Most people are familiar with N95 masks. The two are quite similar. Both N95 masks and KN95 masks are made from multiple layers of synthetic material. Both filter out and capture 95% of tiny 0.3-micron particles in the air (hence the “95” in the names). The difference is that N95 masks are the U.S. standard while KN95 masks are the Chinese standard.

N95 masks must pass inspection and a certification process through the National Institute for Occupational Safety and Health (NIOSH), which is part of the Centers for Disease Control and Prevention. Companies making KN95 masks, on the other hand, can seek approval from the Food and Drug Administration for an emergency authorization for a foreign certification. Rolling Stone produced an in-depth article on these two types of masks for its lifestyle section in October.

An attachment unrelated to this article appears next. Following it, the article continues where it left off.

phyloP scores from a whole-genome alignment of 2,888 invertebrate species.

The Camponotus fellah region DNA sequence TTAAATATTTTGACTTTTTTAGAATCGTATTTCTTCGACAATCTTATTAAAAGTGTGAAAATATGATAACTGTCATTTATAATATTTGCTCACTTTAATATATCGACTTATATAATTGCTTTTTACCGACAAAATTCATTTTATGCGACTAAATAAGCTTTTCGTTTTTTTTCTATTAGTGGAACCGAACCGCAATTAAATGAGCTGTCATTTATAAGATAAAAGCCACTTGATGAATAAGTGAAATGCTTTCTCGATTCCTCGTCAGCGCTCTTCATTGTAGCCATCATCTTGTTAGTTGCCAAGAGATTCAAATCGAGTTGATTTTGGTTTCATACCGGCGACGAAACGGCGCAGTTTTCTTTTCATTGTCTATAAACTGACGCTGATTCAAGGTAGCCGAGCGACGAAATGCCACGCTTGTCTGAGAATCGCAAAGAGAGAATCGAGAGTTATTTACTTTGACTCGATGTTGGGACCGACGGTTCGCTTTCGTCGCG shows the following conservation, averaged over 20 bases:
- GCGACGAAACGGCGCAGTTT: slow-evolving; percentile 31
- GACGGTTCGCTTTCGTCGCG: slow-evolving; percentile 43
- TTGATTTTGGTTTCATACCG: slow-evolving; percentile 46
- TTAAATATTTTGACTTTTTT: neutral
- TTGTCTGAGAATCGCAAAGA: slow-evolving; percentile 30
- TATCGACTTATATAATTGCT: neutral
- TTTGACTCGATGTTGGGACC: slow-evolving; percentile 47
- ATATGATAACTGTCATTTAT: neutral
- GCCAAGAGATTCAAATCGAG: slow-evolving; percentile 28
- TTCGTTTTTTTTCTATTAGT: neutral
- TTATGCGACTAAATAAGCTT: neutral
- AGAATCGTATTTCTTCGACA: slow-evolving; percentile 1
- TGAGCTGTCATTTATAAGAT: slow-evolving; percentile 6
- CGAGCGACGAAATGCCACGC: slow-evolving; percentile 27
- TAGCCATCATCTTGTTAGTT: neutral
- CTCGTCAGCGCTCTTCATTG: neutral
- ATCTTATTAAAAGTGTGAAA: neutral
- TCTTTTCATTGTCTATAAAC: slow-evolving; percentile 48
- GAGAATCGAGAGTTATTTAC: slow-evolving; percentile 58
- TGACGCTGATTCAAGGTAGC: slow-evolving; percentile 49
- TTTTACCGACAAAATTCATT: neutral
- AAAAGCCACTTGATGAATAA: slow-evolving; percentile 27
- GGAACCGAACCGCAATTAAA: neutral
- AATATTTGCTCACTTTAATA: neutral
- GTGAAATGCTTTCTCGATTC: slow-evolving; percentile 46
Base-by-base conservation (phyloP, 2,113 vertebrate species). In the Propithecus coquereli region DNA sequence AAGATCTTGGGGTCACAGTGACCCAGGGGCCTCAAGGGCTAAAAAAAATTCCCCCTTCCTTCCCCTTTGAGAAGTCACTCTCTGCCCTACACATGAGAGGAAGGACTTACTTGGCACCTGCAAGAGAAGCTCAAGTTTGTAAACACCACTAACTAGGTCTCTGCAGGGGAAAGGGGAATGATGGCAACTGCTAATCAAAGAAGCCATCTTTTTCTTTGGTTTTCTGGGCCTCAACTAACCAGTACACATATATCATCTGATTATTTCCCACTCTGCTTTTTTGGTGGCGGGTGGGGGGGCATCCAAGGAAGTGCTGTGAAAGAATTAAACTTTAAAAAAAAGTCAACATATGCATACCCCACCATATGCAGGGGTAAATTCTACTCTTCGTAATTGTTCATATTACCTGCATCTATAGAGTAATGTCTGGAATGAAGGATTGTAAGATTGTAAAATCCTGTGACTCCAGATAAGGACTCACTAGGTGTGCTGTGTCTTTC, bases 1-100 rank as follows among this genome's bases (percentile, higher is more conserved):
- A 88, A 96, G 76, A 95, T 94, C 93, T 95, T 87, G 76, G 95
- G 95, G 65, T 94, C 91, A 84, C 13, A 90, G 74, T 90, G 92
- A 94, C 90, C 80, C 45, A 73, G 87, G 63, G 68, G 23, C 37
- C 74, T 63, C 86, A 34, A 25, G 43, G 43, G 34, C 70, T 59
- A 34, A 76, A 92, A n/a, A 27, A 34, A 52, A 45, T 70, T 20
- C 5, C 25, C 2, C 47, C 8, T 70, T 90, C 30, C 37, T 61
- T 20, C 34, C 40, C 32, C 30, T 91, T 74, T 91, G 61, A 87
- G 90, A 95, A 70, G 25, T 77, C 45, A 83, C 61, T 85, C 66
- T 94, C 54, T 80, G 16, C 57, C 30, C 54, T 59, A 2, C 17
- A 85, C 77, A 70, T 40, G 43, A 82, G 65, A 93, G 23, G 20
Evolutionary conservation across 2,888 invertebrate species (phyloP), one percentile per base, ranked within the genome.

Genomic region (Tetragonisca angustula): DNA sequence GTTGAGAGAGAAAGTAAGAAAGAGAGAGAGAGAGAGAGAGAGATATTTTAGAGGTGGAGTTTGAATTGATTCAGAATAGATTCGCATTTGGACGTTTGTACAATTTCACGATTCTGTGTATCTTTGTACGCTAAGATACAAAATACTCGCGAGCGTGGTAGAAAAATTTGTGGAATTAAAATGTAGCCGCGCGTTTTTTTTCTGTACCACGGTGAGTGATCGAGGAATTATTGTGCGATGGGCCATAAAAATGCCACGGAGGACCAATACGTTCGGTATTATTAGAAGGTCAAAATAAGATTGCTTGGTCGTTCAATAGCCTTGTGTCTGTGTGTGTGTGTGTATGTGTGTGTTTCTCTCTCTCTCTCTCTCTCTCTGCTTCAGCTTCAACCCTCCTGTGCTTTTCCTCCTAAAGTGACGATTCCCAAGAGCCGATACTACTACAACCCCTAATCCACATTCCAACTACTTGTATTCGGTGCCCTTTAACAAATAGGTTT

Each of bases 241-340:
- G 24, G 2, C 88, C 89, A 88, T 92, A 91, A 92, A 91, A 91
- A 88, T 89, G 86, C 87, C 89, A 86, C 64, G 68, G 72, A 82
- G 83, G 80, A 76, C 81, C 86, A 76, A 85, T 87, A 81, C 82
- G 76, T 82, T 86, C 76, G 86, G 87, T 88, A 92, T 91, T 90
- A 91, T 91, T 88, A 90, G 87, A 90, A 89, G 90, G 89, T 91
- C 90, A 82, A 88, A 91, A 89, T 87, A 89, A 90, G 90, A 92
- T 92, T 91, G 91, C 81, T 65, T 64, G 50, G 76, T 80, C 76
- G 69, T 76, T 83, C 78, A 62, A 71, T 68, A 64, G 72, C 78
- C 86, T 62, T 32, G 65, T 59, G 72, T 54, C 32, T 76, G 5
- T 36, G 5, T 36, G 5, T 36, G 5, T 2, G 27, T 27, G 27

Washoe County Health District conducts drive-through testing for COVID-19 at the Reno-Livestock Events Center.
Washoe County Health District conducts drive-through testing for COVID-19 at the Reno-Livestock Events Center in April 2020. Image: Lucia Starbuck

3. COVID-19 Testing and Contact Tracing—$110,340  

This is another simple expenditure from the county’s CRF funds. The money was spent on helping with the Washoe County Health District’s free COVID-19 testing at its drive-through location at the Reno-Sparks Livestock Events Center. Expenses includedtesting, coveralls, tent rental and traffic control measures.